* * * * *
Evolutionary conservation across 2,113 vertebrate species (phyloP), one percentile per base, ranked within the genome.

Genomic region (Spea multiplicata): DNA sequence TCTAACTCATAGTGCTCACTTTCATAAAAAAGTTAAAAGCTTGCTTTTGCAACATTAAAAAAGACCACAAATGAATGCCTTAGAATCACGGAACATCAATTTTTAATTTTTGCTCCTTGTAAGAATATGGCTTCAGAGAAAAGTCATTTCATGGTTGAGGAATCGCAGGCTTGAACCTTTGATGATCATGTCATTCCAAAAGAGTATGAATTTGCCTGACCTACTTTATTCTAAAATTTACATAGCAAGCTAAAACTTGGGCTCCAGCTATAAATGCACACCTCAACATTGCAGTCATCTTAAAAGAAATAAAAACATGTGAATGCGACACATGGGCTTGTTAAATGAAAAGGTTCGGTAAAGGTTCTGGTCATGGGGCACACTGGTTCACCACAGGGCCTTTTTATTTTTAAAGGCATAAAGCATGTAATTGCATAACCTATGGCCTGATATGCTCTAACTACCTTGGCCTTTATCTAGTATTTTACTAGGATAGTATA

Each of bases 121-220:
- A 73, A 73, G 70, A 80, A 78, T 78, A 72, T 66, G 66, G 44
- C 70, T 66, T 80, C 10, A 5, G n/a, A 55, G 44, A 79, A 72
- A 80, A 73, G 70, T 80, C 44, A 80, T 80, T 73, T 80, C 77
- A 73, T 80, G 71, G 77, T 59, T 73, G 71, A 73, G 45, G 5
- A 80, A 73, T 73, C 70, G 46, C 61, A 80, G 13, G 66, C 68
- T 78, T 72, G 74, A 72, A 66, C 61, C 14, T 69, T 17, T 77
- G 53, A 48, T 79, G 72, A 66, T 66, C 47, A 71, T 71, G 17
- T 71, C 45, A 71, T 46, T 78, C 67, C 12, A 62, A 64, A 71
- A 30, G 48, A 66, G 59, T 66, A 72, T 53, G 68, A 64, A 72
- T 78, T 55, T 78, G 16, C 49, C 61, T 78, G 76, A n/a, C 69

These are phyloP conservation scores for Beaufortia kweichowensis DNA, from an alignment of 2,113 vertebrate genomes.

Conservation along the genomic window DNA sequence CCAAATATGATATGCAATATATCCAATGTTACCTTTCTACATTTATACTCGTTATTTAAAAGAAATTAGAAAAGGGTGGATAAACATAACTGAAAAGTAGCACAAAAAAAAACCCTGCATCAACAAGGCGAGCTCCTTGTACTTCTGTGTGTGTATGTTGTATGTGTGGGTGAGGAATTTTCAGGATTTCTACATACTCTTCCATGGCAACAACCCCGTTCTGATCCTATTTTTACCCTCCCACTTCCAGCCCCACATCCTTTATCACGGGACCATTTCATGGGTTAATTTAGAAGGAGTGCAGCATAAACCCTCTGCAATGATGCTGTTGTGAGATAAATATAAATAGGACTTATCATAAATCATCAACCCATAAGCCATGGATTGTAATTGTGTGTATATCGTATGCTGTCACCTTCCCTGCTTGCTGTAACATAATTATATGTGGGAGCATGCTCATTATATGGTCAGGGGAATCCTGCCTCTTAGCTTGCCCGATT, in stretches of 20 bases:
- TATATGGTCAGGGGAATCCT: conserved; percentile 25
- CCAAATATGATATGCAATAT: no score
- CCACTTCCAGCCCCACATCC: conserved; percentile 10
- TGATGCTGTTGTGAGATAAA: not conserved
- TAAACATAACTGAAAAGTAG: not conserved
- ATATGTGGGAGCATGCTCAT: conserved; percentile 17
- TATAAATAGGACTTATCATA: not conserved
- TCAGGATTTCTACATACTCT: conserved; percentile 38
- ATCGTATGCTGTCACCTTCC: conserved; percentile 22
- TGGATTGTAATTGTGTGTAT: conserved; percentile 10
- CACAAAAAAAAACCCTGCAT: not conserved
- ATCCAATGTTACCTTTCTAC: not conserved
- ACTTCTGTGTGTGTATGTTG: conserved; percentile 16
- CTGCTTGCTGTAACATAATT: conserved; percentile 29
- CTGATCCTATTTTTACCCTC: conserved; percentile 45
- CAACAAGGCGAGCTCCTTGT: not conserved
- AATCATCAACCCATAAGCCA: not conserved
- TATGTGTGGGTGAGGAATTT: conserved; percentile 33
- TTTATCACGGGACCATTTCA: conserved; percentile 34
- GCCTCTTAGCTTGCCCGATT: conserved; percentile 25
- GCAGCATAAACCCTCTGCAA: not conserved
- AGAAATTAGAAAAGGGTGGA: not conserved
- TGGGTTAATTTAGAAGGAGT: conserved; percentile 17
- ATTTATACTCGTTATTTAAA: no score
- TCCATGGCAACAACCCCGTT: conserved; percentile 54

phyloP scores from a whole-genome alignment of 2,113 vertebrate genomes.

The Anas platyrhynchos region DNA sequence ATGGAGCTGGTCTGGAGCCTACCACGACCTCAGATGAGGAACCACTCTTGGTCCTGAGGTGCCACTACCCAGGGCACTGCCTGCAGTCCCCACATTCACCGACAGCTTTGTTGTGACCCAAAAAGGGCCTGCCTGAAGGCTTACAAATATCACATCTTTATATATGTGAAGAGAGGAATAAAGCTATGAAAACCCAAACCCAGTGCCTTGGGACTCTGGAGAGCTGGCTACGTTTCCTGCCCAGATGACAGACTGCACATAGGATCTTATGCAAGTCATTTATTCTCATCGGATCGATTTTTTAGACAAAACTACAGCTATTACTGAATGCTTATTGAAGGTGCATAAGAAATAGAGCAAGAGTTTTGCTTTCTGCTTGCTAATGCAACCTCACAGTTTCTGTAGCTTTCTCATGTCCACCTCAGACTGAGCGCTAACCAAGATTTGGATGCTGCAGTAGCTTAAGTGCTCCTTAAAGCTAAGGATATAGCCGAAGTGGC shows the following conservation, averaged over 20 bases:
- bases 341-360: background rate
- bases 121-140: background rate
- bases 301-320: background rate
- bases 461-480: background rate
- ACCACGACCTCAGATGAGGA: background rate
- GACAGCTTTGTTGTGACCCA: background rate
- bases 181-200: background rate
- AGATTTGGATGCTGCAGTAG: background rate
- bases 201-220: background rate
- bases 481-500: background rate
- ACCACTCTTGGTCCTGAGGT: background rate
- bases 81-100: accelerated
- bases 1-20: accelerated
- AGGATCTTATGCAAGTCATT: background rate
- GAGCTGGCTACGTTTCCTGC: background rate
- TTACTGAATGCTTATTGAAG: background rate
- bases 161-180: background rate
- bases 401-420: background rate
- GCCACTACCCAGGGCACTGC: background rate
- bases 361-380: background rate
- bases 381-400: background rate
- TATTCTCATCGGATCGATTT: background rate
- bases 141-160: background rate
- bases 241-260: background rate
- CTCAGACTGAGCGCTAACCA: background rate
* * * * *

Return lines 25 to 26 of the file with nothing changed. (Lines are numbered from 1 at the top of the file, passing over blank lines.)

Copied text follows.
- TGGATTGTAATTGTGTGTAT: conserved; percentile 10
- CACAAAAAAAAACCCTGCAT: not conserved